Shuddle, a Bay Area startup that ferried children to school and after-school activities, is shutting down.
The company, founded in 2014, said on Thursday that would cease operations this week after failing to raise more funding to support itself, according to a report in the San Francisco Chronicle and later confirmed to Fortune by the company.
“We worked hard with our existing investors to find new financial resources that would help us continue to grow. But, we could not raise the funding required to continue operations,” the company said in a statement to Fortune.
Shuddle, often referred to an “Uber for kids,” raised $12.2 million in venture capital. It is just the latest so-called “on-demand” service, once a hot niche in Silicon Valley, to shut its doors.
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To use Shuddle, parents booked a ride by noon the day before they needed it and could track their child’s driver and ride in real-time through the mobile app. Shuddle provided both private rides as well as kiddie carpools.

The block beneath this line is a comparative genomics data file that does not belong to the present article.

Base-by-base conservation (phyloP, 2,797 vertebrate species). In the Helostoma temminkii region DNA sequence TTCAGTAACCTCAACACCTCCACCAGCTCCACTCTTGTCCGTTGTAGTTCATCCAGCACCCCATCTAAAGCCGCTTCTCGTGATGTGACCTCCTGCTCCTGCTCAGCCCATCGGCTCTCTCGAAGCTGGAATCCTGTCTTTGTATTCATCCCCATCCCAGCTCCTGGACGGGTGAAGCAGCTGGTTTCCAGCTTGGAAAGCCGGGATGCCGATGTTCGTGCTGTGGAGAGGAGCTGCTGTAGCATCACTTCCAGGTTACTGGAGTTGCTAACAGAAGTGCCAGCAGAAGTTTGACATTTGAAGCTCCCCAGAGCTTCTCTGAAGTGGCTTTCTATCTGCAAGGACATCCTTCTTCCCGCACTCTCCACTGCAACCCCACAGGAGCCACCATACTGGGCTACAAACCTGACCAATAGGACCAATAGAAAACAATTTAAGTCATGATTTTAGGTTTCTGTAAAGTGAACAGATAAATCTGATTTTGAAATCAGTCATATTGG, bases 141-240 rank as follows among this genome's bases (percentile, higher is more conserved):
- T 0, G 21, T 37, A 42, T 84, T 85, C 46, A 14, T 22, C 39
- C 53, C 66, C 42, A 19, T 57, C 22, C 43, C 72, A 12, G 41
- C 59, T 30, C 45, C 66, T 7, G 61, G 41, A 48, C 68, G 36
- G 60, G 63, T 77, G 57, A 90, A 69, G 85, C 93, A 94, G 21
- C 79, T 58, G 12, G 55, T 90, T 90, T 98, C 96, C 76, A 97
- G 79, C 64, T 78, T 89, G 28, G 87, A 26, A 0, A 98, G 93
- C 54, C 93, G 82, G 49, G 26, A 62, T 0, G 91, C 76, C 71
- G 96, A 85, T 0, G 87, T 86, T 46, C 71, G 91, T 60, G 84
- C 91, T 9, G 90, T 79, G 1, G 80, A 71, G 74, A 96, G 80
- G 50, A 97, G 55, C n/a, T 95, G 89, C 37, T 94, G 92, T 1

Unlike ride-hailing services like Lyft and Uber, Shuddle and its competitors like HopSkipDrive in Los Angeles and Zum and Kango in the Bay Area all performed driver background checks and training they claim are on par with those of child care providers.
But like these classic car services, they have to keep increasing—and balancing—customer demand and driver supply to make the math work. In the case of Shuddle, a single ride’s average price was $24, according a Shuddle spokeswoman.
According to the company, it has completed 65,000 rides during its operations, and its business grew by 50% in the last six months. But it wasn’t enough.
In recent months, Shuddle had undergone a management shuffle. Founder and former CEO Nick Allen ceded the reins to current Shuddle CEO Doug Aley in November.
Shuddle will stop providing rides on Friday.